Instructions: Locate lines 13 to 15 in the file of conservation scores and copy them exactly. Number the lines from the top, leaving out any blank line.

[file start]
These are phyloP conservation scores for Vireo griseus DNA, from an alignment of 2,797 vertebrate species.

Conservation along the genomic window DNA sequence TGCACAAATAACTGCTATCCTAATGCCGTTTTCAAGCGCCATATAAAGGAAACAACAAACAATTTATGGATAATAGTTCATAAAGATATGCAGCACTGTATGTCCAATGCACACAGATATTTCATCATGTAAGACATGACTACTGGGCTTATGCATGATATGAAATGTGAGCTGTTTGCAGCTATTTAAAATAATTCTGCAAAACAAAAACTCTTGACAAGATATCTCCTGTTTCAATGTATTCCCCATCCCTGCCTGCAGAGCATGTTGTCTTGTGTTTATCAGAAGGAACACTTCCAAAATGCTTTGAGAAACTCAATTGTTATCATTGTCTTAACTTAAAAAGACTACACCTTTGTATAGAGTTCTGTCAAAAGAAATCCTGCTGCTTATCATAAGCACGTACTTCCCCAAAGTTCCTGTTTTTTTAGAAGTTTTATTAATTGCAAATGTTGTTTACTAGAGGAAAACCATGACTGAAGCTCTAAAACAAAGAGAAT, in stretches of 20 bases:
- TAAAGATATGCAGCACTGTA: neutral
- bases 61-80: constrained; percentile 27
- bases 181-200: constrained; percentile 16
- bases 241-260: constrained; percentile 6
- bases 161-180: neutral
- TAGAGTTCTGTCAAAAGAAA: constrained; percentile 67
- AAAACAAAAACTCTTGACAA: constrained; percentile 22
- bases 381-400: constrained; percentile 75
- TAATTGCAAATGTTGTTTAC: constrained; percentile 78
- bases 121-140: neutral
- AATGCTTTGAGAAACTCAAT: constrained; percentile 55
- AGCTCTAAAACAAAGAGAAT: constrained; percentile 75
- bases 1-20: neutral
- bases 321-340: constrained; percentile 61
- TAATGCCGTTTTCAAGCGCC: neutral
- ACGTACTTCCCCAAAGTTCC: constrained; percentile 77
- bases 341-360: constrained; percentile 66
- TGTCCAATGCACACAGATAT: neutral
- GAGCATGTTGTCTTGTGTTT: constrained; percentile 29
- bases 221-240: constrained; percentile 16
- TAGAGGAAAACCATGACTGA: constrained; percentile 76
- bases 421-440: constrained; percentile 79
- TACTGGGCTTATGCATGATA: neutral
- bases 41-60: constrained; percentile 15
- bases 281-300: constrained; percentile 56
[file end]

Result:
- AATGCTTTGAGAAACTCAAT: constrained; percentile 55
- AGCTCTAAAACAAAGAGAAT: constrained; percentile 75
- bases 1-20: neutral